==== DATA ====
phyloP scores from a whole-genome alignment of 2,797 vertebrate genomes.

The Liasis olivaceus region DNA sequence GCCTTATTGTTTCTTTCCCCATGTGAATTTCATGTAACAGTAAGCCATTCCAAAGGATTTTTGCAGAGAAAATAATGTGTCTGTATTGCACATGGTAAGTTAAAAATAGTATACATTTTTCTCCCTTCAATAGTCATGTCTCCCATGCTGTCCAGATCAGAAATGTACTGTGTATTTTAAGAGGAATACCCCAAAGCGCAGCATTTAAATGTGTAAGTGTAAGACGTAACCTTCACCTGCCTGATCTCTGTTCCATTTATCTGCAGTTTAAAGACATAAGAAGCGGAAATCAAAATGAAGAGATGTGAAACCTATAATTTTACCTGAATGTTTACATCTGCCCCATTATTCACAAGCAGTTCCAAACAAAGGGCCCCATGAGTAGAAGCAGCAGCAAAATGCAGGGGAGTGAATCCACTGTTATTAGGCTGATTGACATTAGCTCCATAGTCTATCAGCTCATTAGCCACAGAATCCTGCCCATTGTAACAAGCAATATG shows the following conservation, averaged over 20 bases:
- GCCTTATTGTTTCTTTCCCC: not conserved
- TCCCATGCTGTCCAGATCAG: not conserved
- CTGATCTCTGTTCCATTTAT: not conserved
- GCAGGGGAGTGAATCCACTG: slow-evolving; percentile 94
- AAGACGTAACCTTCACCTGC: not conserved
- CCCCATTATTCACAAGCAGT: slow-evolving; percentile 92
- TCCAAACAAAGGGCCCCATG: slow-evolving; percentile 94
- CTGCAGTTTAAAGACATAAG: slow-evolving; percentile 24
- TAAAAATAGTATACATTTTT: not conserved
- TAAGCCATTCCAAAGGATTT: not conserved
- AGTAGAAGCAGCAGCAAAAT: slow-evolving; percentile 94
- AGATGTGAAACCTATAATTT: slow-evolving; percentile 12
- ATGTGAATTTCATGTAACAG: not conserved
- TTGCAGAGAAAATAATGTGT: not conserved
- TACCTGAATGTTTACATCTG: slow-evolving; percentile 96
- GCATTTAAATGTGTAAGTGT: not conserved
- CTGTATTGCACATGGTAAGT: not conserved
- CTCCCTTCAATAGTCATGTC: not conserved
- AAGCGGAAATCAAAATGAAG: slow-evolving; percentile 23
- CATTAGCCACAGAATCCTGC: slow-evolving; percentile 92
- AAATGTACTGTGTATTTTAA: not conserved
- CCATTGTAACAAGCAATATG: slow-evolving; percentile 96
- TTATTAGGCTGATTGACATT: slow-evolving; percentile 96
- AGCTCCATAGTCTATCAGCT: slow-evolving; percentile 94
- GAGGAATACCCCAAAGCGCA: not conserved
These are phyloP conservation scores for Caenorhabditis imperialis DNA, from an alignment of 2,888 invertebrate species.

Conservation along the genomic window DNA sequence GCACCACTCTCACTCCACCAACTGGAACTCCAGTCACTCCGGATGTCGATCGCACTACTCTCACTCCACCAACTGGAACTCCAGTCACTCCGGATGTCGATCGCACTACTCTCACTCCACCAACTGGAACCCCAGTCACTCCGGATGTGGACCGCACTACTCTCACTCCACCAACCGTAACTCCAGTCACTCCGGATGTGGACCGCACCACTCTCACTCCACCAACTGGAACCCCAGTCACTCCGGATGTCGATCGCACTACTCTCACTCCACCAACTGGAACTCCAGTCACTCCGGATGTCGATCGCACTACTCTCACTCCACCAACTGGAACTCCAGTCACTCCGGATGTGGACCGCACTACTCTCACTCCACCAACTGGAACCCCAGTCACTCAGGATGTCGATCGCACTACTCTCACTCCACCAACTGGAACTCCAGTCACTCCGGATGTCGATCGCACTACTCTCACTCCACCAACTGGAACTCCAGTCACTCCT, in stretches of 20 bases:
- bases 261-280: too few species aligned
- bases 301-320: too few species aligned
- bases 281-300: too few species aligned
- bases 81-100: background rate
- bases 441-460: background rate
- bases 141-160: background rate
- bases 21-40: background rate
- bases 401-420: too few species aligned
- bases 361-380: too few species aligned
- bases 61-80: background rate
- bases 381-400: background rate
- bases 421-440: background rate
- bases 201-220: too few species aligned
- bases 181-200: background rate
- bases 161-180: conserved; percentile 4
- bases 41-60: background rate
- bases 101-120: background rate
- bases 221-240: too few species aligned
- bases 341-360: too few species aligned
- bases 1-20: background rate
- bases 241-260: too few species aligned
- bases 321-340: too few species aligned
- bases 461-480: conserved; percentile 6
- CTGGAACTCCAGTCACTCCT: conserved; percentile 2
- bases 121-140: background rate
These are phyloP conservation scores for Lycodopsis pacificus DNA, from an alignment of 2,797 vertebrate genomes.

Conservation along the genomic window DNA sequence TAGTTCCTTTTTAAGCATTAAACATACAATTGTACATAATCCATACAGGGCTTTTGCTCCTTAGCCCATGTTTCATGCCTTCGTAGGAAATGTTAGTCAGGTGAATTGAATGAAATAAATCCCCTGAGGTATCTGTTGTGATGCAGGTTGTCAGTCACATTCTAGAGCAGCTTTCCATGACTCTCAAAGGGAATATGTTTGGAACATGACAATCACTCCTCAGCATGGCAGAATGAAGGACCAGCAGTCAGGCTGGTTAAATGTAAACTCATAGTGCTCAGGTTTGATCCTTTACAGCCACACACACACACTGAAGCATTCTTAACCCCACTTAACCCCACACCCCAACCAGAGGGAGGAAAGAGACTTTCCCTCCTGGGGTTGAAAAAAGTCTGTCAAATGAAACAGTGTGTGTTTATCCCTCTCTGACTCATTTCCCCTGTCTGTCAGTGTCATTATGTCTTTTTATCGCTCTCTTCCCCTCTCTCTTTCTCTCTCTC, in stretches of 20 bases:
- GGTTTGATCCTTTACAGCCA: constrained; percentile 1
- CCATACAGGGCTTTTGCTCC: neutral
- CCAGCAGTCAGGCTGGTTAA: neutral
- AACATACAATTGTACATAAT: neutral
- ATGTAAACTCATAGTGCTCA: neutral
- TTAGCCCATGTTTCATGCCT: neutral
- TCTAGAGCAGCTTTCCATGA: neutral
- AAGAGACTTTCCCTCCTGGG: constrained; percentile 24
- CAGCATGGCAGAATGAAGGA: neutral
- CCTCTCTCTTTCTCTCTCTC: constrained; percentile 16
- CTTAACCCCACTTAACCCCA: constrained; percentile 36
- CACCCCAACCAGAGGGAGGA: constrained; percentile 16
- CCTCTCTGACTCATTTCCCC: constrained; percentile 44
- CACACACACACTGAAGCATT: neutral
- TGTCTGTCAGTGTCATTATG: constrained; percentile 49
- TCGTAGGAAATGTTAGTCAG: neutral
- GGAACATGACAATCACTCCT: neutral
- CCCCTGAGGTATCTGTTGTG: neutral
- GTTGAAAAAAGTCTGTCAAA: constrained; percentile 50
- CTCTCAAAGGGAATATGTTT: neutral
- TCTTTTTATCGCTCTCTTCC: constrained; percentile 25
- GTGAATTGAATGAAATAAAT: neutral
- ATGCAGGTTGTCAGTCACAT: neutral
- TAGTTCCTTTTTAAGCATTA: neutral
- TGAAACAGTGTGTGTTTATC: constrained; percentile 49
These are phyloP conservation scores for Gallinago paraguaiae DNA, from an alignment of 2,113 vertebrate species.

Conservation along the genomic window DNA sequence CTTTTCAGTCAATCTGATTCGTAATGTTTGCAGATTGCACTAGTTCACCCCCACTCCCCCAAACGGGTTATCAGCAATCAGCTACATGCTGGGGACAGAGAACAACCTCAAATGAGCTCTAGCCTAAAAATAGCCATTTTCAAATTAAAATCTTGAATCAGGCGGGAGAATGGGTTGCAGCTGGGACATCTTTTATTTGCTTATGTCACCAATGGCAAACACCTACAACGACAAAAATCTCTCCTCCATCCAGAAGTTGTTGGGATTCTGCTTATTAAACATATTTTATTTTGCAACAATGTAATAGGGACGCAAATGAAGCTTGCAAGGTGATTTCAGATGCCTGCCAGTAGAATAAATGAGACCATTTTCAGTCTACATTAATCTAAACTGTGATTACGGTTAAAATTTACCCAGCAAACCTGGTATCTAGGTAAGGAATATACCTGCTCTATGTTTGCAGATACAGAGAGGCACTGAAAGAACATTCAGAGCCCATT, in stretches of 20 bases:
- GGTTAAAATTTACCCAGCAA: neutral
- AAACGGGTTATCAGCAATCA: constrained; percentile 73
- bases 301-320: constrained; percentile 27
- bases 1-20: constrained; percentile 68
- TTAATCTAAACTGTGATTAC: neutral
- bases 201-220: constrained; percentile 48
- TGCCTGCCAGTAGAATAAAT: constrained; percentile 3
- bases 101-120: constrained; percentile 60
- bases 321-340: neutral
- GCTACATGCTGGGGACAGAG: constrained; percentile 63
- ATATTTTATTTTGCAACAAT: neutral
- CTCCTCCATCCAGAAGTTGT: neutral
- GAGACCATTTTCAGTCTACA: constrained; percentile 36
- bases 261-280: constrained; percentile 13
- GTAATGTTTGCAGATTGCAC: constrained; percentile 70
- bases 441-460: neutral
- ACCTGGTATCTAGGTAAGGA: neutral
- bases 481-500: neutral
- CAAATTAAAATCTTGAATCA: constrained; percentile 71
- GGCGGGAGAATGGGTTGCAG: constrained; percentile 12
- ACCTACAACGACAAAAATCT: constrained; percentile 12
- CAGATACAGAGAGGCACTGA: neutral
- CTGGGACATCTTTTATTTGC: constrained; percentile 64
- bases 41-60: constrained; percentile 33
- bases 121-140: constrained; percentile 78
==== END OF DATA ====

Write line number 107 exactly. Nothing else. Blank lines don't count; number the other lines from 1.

- bases 41-60: constrained; percentile 33